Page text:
The issue is currently being debated in parliament, where 25 percent of the seats are set aside for the military, which held Suu Kyi in some form of detainment for the better part of two decades.
It is widely believed that the law was written specifically with Suu Kyi in mind. She remains wildly popular, and her party, which swept a 1990 vote that was ignored by the military, is expected to do well in next year's elections.
Washington has pressed for more change in Myanmar, where political and economic reforms launched two years ago seem to have stalled. Obama is heavily invested in Myanmar's progress, having made a historic trip there two years ago to signal a strong U.S. commitment to democratization in the country and the broader region.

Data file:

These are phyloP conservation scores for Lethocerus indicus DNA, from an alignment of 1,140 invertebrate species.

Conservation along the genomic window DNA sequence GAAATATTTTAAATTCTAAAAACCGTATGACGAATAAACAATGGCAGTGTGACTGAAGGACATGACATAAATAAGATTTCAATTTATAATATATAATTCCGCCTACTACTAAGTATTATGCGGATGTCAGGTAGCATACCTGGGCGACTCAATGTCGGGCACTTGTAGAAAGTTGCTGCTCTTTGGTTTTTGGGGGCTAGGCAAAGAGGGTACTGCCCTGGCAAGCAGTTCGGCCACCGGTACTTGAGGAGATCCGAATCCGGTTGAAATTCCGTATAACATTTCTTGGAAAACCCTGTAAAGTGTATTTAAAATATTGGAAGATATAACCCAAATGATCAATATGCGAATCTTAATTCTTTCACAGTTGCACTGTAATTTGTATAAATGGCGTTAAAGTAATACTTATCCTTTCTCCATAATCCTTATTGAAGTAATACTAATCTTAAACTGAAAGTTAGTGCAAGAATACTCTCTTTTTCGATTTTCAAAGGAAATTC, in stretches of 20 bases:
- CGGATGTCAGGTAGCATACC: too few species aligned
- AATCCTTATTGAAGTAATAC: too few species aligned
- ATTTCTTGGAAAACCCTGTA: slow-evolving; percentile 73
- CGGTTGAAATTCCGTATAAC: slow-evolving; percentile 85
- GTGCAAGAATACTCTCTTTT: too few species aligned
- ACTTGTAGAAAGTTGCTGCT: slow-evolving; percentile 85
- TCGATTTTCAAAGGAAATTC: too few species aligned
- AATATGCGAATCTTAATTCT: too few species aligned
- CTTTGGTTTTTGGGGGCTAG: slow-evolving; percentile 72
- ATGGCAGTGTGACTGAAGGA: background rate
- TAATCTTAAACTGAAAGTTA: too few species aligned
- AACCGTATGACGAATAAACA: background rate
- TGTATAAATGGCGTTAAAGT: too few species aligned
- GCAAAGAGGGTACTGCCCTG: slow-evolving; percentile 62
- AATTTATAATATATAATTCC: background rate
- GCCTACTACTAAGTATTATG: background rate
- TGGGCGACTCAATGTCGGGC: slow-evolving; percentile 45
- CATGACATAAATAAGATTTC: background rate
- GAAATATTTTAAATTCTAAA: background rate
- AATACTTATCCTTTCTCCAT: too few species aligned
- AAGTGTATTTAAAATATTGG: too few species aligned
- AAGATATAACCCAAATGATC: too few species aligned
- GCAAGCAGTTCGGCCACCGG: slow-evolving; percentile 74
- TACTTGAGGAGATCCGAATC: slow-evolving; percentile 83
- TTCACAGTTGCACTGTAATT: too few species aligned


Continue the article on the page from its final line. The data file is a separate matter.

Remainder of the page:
The United States has said it is willing to let the transition take shape and has avoided specific demands. Nevertheless, Obama told President Thein Sein that the next election, slated for 2015, needs to be fair, inclusive and transparent.
“Our reform process is going through a bumpy patch,” Suu Kyi said. “But this bumpy patch is something we can negotiate with commitment and the help and understanding of our friends around the world.”
“When Burma becomes a fully functioning democracy in accordance with the will of the people, we will be able to say that among those friends who enabled us to get there, the United States was among the first,” she said, using the old name for Myanmar.